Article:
They are prized for their hidden assets. Trees with the highest values on the planet are not coveted for their beauty as ornamental. They aren’t collectible species and only grow in certain areas with a tropical climate. Due to the incredible amount of money one can make from a single tree, they are also threatened with extinction.
Known as Mpingo in the Tanzanian dialect, the wood from an African Blackwood (Dalbergia melanoxylon) fetches $25,000 per cubic meter. That’s roughly 10.7 square feet, which translates to a piece of trunk measuring about 2-feet by 5-feet. The wood is used to make the most delicate quality wind instruments and is highly prized by woodcarvers.
Once indigenous to four countries, this very slow-growing tree now only exists in Tanzania and Northern Mozambique. It takes 50-70 years to mature, and without sustainable forestry being practiced in Ethiopia and Kenya, they no longer have this precious commodity. Things are changing in Tanzania, where collecting seed from the remaining trees and replanting practices have begun, but not enough to supply the demand.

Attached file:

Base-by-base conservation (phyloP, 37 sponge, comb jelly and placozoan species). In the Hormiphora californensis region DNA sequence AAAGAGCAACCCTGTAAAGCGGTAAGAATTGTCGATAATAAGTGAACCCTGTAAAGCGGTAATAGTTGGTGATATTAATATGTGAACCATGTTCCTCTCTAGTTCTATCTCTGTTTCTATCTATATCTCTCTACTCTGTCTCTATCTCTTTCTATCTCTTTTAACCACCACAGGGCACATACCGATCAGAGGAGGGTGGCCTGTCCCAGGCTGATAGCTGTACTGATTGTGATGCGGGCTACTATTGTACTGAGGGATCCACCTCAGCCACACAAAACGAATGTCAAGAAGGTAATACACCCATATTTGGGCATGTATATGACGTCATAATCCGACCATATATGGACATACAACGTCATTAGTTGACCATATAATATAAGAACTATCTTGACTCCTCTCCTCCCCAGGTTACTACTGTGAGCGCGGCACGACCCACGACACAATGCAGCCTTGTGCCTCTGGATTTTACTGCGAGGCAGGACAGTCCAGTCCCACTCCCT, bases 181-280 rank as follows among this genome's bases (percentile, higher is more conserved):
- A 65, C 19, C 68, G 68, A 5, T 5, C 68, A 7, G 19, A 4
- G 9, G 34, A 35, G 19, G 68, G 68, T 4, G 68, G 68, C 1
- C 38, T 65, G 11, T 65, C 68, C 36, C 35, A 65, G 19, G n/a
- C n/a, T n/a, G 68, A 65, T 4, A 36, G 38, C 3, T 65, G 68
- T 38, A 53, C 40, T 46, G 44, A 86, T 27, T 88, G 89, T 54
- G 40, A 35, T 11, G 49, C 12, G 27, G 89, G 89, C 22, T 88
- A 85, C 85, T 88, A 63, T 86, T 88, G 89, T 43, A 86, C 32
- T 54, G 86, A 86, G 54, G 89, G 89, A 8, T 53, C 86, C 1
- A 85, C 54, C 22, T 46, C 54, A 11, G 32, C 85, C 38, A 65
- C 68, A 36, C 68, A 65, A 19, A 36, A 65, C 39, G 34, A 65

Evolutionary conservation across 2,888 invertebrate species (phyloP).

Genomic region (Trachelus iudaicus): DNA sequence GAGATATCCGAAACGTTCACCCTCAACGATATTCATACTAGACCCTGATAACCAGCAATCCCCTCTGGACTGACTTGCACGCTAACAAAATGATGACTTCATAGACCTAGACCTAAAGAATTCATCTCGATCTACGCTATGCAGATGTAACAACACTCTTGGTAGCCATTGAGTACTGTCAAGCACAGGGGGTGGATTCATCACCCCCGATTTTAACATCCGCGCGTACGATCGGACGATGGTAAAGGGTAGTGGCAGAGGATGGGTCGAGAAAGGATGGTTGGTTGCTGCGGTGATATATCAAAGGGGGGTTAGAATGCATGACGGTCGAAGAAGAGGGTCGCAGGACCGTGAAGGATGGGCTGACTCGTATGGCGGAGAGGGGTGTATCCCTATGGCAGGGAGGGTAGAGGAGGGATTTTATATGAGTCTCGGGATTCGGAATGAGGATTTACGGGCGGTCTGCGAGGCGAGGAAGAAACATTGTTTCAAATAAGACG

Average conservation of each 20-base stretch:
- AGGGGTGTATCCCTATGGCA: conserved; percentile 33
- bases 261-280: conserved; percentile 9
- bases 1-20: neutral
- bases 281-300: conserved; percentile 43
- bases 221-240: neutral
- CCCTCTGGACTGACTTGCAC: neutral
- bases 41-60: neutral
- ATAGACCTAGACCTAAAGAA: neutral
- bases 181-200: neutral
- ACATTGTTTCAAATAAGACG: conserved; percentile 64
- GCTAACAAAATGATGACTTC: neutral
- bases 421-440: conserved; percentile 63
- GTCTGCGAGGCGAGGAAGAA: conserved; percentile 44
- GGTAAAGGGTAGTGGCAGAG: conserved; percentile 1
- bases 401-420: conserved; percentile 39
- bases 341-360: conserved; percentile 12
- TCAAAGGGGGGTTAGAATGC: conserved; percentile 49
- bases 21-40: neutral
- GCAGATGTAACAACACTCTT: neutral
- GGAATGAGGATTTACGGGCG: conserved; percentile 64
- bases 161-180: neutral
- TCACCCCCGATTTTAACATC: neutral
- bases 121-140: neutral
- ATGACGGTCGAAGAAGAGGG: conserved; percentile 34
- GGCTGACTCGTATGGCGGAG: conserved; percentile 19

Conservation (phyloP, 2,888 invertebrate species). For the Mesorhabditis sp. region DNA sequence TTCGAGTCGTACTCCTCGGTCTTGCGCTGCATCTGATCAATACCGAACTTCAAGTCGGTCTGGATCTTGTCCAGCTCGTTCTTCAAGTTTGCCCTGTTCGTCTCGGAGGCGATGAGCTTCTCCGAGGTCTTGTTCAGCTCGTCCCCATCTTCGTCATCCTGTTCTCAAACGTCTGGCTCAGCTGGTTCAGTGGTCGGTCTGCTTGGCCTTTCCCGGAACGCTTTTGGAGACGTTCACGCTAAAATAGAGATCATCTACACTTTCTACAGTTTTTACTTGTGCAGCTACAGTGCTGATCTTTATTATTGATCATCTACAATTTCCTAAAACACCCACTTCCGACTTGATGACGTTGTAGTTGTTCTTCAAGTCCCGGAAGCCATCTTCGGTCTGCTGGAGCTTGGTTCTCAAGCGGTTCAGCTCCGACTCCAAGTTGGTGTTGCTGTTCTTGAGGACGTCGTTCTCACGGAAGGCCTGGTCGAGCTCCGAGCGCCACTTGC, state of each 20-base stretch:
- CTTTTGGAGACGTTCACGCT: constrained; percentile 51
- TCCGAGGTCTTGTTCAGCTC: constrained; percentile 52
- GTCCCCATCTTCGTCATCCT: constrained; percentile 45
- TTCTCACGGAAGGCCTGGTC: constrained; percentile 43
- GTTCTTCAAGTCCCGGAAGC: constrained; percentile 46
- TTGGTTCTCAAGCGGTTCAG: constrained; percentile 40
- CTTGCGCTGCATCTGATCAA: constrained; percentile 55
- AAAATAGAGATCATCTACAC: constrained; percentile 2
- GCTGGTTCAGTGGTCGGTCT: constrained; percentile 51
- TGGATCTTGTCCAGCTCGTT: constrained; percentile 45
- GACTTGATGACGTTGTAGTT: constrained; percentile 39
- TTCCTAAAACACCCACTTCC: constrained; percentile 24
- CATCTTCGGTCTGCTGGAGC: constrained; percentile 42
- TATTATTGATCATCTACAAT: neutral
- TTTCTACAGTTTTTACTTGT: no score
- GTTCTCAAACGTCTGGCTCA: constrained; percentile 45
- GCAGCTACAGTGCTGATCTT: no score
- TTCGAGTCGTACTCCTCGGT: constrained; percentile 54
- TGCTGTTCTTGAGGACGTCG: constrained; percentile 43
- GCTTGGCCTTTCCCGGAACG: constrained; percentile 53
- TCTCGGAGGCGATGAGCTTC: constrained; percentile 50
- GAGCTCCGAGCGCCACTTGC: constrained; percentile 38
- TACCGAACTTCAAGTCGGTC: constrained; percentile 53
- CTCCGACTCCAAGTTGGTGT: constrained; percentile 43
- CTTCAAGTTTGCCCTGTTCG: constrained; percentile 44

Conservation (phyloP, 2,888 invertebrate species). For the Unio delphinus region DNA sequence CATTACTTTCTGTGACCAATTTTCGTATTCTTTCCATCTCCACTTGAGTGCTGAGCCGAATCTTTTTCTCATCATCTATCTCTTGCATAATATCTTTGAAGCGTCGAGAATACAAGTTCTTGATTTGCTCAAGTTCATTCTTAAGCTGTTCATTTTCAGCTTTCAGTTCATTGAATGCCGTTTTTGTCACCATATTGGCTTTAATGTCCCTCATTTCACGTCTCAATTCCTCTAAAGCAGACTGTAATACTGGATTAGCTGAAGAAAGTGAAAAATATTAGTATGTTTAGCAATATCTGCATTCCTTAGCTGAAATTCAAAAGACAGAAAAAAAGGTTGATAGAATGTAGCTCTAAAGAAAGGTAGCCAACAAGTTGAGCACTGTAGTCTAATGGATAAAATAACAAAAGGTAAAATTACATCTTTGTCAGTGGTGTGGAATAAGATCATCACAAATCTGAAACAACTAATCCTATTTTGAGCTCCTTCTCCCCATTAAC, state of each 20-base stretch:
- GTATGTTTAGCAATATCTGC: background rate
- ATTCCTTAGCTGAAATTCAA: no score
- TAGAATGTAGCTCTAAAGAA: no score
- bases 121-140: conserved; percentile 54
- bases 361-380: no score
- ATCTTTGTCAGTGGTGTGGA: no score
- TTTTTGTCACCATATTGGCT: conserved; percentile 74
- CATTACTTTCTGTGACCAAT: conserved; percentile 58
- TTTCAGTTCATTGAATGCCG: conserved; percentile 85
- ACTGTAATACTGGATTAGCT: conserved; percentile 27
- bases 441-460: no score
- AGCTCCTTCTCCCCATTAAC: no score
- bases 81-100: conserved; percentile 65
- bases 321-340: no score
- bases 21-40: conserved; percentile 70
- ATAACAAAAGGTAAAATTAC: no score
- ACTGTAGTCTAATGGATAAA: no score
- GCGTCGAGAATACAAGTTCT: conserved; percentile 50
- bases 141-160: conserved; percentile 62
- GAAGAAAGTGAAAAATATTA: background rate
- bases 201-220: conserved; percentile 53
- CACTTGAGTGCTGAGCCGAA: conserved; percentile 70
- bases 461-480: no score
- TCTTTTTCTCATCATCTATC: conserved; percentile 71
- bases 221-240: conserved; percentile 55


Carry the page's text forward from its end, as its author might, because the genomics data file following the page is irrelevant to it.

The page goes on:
They are used for a variety of purposes in the Eastern world. The aromatic oil of the Agarwood tree (Aquillaria malaccensis) is the highest priced aphrodisiac and essential oil you can buy. Possessing top-quality oud from trees in the wild in significant quantities would make you very wealthy instantly as it is pricier than gold. A pound of gold in the United States currently has a value of just under $20,800. A pound of oud oil is commanded $25,000 on the market.
The heartwood is also valuable in India, Pakistan, and Asia as incense. That brings the value of an Aquillaria tree up sharply with the price that its wood chips and powder command. In China, a sapling could bring upwards of $600, and a carving from the heartwood about 2-feet in length is worth about $125,000.
Oud oil has many waiting markets. It is used for healing perfumes and is highly sought after during religious holidays like Ramadan and Eid. Oud incense is in use in homes and temples throughout this part of the world. The Saudis spend 600 million on oud just for Ramadan.
They are treasured for thousands of years. Legal and illegal over-harvesting has made the wild Agarwood tree a rarity indeed. In recent years, plantations are springing up across this part of the world, and while the oil and wood harvested from a cultivated tree are still highly valuable, its quality and market value is lower than that from a wild tree.